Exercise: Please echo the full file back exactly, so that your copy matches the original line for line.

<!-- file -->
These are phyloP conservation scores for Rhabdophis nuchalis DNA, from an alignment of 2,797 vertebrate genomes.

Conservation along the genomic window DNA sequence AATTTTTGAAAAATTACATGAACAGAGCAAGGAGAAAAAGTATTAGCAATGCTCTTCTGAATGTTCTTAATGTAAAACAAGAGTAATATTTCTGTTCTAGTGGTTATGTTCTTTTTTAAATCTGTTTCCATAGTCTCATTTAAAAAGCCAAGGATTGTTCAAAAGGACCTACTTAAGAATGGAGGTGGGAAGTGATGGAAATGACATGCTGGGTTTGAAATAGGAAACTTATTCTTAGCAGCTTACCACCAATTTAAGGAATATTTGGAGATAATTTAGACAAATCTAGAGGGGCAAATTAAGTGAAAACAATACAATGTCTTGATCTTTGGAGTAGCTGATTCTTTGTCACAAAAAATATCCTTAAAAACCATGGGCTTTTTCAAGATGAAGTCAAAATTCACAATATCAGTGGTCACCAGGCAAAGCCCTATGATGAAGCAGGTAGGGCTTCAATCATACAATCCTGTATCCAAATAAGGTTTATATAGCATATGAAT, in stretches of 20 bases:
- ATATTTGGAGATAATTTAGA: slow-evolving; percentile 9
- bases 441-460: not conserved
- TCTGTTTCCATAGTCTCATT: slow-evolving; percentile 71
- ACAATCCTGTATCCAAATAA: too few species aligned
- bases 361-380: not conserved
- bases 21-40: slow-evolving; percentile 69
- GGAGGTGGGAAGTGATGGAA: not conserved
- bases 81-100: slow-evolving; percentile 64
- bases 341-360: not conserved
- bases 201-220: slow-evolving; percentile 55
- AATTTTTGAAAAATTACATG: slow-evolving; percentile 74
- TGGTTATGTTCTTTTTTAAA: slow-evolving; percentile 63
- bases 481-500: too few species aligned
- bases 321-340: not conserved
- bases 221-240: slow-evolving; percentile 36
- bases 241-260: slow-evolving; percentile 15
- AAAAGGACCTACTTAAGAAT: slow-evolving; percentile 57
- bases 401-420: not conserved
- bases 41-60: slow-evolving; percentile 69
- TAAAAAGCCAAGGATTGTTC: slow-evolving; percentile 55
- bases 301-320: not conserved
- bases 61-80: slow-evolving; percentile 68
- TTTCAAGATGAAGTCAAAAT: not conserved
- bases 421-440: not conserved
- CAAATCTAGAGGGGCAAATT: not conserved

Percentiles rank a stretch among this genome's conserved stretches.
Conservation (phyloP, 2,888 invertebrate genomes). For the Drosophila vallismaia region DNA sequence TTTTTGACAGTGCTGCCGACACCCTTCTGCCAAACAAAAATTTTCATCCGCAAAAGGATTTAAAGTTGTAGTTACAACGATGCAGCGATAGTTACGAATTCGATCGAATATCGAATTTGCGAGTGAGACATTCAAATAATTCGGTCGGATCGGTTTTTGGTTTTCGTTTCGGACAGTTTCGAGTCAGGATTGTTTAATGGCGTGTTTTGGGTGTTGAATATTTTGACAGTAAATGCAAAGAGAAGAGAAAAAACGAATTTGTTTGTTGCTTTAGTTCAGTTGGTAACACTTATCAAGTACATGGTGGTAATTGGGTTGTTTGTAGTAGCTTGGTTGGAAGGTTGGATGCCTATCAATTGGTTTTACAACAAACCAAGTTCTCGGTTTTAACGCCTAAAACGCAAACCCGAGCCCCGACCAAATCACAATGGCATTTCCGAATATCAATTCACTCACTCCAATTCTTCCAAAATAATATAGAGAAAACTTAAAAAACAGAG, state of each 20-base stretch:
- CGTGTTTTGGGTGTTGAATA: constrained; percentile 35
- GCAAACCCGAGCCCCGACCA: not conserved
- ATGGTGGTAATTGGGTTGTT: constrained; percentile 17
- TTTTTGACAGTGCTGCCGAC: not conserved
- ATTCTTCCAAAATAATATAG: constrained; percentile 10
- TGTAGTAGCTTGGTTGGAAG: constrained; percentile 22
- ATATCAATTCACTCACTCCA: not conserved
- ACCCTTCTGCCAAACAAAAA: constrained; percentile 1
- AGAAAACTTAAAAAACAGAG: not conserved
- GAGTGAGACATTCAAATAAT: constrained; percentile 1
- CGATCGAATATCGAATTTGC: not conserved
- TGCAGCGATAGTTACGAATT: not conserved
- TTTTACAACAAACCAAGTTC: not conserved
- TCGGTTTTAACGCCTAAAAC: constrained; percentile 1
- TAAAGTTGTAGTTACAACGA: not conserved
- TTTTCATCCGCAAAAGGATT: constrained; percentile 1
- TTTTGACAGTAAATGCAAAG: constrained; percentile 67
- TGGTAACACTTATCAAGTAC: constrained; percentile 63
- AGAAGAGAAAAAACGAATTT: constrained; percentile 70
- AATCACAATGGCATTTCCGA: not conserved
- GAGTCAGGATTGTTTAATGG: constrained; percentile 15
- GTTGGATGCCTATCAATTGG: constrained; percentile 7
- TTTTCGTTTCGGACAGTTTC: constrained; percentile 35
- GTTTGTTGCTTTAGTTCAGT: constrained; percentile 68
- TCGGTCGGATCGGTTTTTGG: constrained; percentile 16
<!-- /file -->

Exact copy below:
These are phyloP conservation scores for Rhabdophis nuchalis DNA, from an alignment of 2,797 vertebrate genomes.

Conservation along the genomic window DNA sequence AATTTTTGAAAAATTACATGAACAGAGCAAGGAGAAAAAGTATTAGCAATGCTCTTCTGAATGTTCTTAATGTAAAACAAGAGTAATATTTCTGTTCTAGTGGTTATGTTCTTTTTTAAATCTGTTTCCATAGTCTCATTTAAAAAGCCAAGGATTGTTCAAAAGGACCTACTTAAGAATGGAGGTGGGAAGTGATGGAAATGACATGCTGGGTTTGAAATAGGAAACTTATTCTTAGCAGCTTACCACCAATTTAAGGAATATTTGGAGATAATTTAGACAAATCTAGAGGGGCAAATTAAGTGAAAACAATACAATGTCTTGATCTTTGGAGTAGCTGATTCTTTGTCACAAAAAATATCCTTAAAAACCATGGGCTTTTTCAAGATGAAGTCAAAATTCACAATATCAGTGGTCACCAGGCAAAGCCCTATGATGAAGCAGGTAGGGCTTCAATCATACAATCCTGTATCCAAATAAGGTTTATATAGCATATGAAT, in stretches of 20 bases:
- ATATTTGGAGATAATTTAGA: slow-evolving; percentile 9
- bases 441-460: not conserved
- TCTGTTTCCATAGTCTCATT: slow-evolving; percentile 71
- ACAATCCTGTATCCAAATAA: too few species aligned
- bases 361-380: not conserved
- bases 21-40: slow-evolving; percentile 69
- GGAGGTGGGAAGTGATGGAA: not conserved
- bases 81-100: slow-evolving; percentile 64
- bases 341-360: not conserved
- bases 201-220: slow-evolving; percentile 55
- AATTTTTGAAAAATTACATG: slow-evolving; percentile 74
- TGGTTATGTTCTTTTTTAAA: slow-evolving; percentile 63
- bases 481-500: too few species aligned
- bases 321-340: not conserved
- bases 221-240: slow-evolving; percentile 36
- bases 241-260: slow-evolving; percentile 15
- AAAAGGACCTACTTAAGAAT: slow-evolving; percentile 57
- bases 401-420: not conserved
- bases 41-60: slow-evolving; percentile 69
- TAAAAAGCCAAGGATTGTTC: slow-evolving; percentile 55
- bases 301-320: not conserved
- bases 61-80: slow-evolving; percentile 68
- TTTCAAGATGAAGTCAAAAT: not conserved
- bases 421-440: not conserved
- CAAATCTAGAGGGGCAAATT: not conserved

Percentiles rank a stretch among this genome's conserved stretches.
Conservation (phyloP, 2,888 invertebrate genomes). For the Drosophila vallismaia region DNA sequence TTTTTGACAGTGCTGCCGACACCCTTCTGCCAAACAAAAATTTTCATCCGCAAAAGGATTTAAAGTTGTAGTTACAACGATGCAGCGATAGTTACGAATTCGATCGAATATCGAATTTGCGAGTGAGACATTCAAATAATTCGGTCGGATCGGTTTTTGGTTTTCGTTTCGGACAGTTTCGAGTCAGGATTGTTTAATGGCGTGTTTTGGGTGTTGAATATTTTGACAGTAAATGCAAAGAGAAGAGAAAAAACGAATTTGTTTGTTGCTTTAGTTCAGTTGGTAACACTTATCAAGTACATGGTGGTAATTGGGTTGTTTGTAGTAGCTTGGTTGGAAGGTTGGATGCCTATCAATTGGTTTTACAACAAACCAAGTTCTCGGTTTTAACGCCTAAAACGCAAACCCGAGCCCCGACCAAATCACAATGGCATTTCCGAATATCAATTCACTCACTCCAATTCTTCCAAAATAATATAGAGAAAACTTAAAAAACAGAG, state of each 20-base stretch:
- CGTGTTTTGGGTGTTGAATA: constrained; percentile 35
- GCAAACCCGAGCCCCGACCA: not conserved
- ATGGTGGTAATTGGGTTGTT: constrained; percentile 17
- TTTTTGACAGTGCTGCCGAC: not conserved
- ATTCTTCCAAAATAATATAG: constrained; percentile 10
- TGTAGTAGCTTGGTTGGAAG: constrained; percentile 22
- ATATCAATTCACTCACTCCA: not conserved
- ACCCTTCTGCCAAACAAAAA: constrained; percentile 1
- AGAAAACTTAAAAAACAGAG: not conserved
- GAGTGAGACATTCAAATAAT: constrained; percentile 1
- CGATCGAATATCGAATTTGC: not conserved
- TGCAGCGATAGTTACGAATT: not conserved
- TTTTACAACAAACCAAGTTC: not conserved
- TCGGTTTTAACGCCTAAAAC: constrained; percentile 1
- TAAAGTTGTAGTTACAACGA: not conserved
- TTTTCATCCGCAAAAGGATT: constrained; percentile 1
- TTTTGACAGTAAATGCAAAG: constrained; percentile 67
- TGGTAACACTTATCAAGTAC: constrained; percentile 63
- AGAAGAGAAAAAACGAATTT: constrained; percentile 70
- AATCACAATGGCATTTCCGA: not conserved
- GAGTCAGGATTGTTTAATGG: constrained; percentile 15
- GTTGGATGCCTATCAATTGG: constrained; percentile 7
- TTTTCGTTTCGGACAGTTTC: constrained; percentile 35
- GTTTGTTGCTTTAGTTCAGT: constrained; percentile 68
- TCGGTCGGATCGGTTTTTGG: constrained; percentile 16